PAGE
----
- What is intellectual property?
- What is a copyright?
- How long do copyrights last?
- Trademarking your brand
- Trademark infringement
- Patenting your ideas
- Defending trade secrets<br><br>
- The PMI Registered Education Provider logo is a registered mark of the Project Management Institute, Inc.
Skill Level Intermediate
Q: Can a provisional be extended?
A: No. The provisional is only good for one year and it must be followed by a nonprovisional application by the end of that 12 months, or it will not only mean you can't get protection for the idea, but that others will be free to practice it after that. A provisional that is not followed by a nonprovisional effectively makes the subject of the provisional public domain.
Q: If the full utility is "held up" in the patent office and is not secured before the provisional expires, does that make your idea unpatentable?
A: See the "Can a provisional be extended?" FAQ. If you file a provisional and then do not file a nonprovisional within a year (what is called a full-utility patent application) then you are done. There is no protection.
Q: The course mentions that discussing an idea with someone without a signed NDA "starts the 12-month clock" on making your idea public domain. Is this true?
A: If you have not filed any patent application at all, and you disclose your idea without an NDA (say you show it at a trade show or put it on a website), then you must file a patent within 12 months of that disclosure. The reason is that the patent must be novel, meaning there's no prior art out there that speaks to your invention. If you disclose something prior to filing, then your own disclosure makes your later patent NON-novel. You ruin novelty by disclosing the idea. However, the US gives you a safe harbor of 12 months from your disclosure to get your patent filed; so your disclosure within 12 months is not considered a bar to novelty for that period. But, after 12 months, the disclosure by you (or anyone) of the subject matter will become a bar to your patent insofar as it makes the patent not novel.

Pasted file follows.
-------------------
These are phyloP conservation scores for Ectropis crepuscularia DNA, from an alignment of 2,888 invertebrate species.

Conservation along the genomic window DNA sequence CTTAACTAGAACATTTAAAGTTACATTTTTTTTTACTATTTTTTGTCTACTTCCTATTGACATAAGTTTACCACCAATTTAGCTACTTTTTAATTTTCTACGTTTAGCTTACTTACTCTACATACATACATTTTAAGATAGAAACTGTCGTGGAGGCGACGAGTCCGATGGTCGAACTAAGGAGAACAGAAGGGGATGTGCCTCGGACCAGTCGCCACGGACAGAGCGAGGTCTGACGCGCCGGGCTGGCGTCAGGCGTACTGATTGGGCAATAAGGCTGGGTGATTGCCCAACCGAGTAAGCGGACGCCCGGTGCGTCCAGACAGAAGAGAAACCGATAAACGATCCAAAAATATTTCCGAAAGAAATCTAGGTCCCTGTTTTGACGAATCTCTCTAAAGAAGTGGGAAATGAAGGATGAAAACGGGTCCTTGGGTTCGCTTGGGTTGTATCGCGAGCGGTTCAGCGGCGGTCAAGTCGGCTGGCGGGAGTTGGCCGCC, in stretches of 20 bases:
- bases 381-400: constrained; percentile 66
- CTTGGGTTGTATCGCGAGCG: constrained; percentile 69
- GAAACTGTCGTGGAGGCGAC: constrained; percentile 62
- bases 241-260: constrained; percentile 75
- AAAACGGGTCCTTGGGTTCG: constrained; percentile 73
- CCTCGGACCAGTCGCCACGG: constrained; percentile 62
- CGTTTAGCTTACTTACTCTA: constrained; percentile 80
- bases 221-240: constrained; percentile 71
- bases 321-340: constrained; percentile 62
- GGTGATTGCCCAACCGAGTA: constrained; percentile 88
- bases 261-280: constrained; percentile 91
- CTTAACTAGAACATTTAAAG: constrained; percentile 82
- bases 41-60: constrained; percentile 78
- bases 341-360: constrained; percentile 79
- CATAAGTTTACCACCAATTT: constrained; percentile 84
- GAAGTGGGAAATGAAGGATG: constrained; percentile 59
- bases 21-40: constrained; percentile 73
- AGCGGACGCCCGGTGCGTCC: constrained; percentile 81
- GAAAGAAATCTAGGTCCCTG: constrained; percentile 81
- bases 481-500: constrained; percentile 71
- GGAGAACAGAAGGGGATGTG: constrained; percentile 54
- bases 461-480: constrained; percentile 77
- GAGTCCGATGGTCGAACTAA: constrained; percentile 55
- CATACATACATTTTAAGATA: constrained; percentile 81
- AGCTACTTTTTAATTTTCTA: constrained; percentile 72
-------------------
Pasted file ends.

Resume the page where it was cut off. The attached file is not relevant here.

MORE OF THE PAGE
Q: Does disclosure make an idea unpatentable?
A: A disclosure more than 12 months prior (or provisional past 12 months) will present a major obstacle to patentability because it becomes prior art. It must be disclosed in the patent application, and to the extent that what was disclosed is the same as what you want to patent, it will likely be an obstacle. In some cases, you can add new inventive features to something that was in an expired provisional patent, or to something that was disclosed ... as long as what is new is novel and is not obvious in light of the prior disclosure or prior expired provisional patent.
A: Could your utility patent be revoked even if the people you discussed your idea with kept it confidential? (In other words, is an idea you talked about 12+ months ago unpatentable because you talked about it?)
A: Generally, if the subject has not disclosed, then it is arguably still protectable and patentable. You don't have have a signed nondisclosure, but a knowledge of the confidentiality and an obligation to keep it confidential. If you gave an open talk at a trade show about it, and it happens that no one talked about it, you still have a disclosure problem. If you told your friend about it and she hasn't told anyone, then it is probably still confidential and not disclosed.